LONDON -- A sensational trial that featured a leading politician who had an extramarital affair, a speeding ticket, his now-divorced wife and her decision to punish him, ended on Monday with a judge sending both of them to prison.
At Southwark crown court in London, the judge, Sir Nigel Sweeney, sentenced the two defendants -- Chris Huhne, 58, formerly the energy minister in Prime Minister David Cameron's cabinet, and Vicky Pryce, 60, a prominent economist -- to eight months in prison for perverting the course of justice. The court found that to protect his political career, the couple had lied about who was driving in 2003 when traffic cameras clocked their car moving at 69 miles per hour on a suburban road with a posted speed limit of 50 m.p.h., a deception that Ms. Pryce later revealed to embarrass Mr. Huhne.
Both had initially pleaded not guilty, but Mr. Huhne changed his plea to guilty on the morning his trial began last month. Ms. Pryce maintained that she had acted under "marital coercion" and underwent two trials in quick succession; the first ended with a hung jury, the second with a unanimous verdict for conviction last week. Despite the different pleas, both defendants received the same sentence of eight months. They were taken immediately to prison from the court; each is expected to serve about four months before being paroled.
The judge said he had found Mr. Huhne "slightly, but not greatly, more culpable" in the affair because he initiated the deception over who was driving.
When Mr. Huhne resigned from the Cameron government last year to fight the case, it was the first time in modern British history that a cabinet minister had been forced from office by a criminal prosecution. His fall captured headlines for months with its high-octane mix of ambition, betrayal, deceit and revenge.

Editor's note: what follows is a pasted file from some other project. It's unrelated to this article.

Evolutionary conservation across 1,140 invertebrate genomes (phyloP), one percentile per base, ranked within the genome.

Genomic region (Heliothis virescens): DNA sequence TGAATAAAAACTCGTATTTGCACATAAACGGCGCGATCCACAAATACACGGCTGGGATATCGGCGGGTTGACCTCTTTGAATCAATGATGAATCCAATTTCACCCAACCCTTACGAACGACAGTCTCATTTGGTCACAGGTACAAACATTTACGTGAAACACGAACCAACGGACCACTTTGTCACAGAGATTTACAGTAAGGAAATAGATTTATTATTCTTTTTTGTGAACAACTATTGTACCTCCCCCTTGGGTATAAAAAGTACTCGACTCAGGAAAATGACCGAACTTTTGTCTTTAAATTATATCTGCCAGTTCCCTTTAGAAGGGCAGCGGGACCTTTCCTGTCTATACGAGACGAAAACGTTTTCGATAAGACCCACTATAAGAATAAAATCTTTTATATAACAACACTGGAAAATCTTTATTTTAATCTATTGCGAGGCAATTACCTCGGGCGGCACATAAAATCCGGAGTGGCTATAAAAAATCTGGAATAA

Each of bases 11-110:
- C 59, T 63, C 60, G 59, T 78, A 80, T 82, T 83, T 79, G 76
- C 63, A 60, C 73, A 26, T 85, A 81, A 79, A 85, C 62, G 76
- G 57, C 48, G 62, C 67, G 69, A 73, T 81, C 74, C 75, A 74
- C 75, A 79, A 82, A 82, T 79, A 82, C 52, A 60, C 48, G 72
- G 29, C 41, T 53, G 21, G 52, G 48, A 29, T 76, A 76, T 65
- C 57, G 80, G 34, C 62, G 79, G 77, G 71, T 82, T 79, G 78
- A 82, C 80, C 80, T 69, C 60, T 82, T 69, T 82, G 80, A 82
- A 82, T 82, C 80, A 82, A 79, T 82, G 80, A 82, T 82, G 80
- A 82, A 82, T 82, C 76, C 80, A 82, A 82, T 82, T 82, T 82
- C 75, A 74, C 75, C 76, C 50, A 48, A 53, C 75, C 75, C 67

"Any element of tragedy is entirely your own fault," the judge told the two in court on Monday.
To many in Britain, Mr. Huhne and Ms. Pryce had seemed like the archetypal power couple -- he an Oxford-educated former financial journalist with The Guardian and The Economist, who reaped a fortune by founding and then selling a financial consultancy business and then set out to climb to the pinnacle of politics; she a London School of Economics graduate who became joint head of the Government Economic Service, while raising five children, three of them from her marriage to Mr. Huhne.
But the couple's hopes collapsed, ultimately, over a subterfuge that the police in Britain say is adopted by tens of thousands of motorists every year.
The trial turned on conflicting accounts of how she came to accept the speeding citation in Mr. Huhne's stead. Had she done it under pressure from Mr. Huhne, feeling compelled to comply to protect her family, as her defense maintained at trial? Or was she a willing conspirator, as the prosecution alleged?
What appeared to have doomed Ms. Pryce's hopes for acquittal was prosecution evidence showing that she had done nothing to expose the ticket-switch subterfuge, which saved Mr. Huhne from losing his driver's license, for nearly seven years, until reports surfaced that Mr. Huhne had had an affair with a political aide.
After nursing her fury over the affair for much of the next year, Ms. Pryce told two newspapers about the ticket switch, apparently relying on assurances from an editor that doing so would harm Mr. Huhne's reputation at little or no risk to herself, according to evidence presented at trial.
"From a purely personal view, Vicky Pryce would have done well to heed the old Chinese proverb saying, 'Before you set off on revenge, dig two graves,' " David Dangoor, a prominent marketing executive, wrote in a letter published Monday in The Times of London.
This article originally appeared in The New York Times.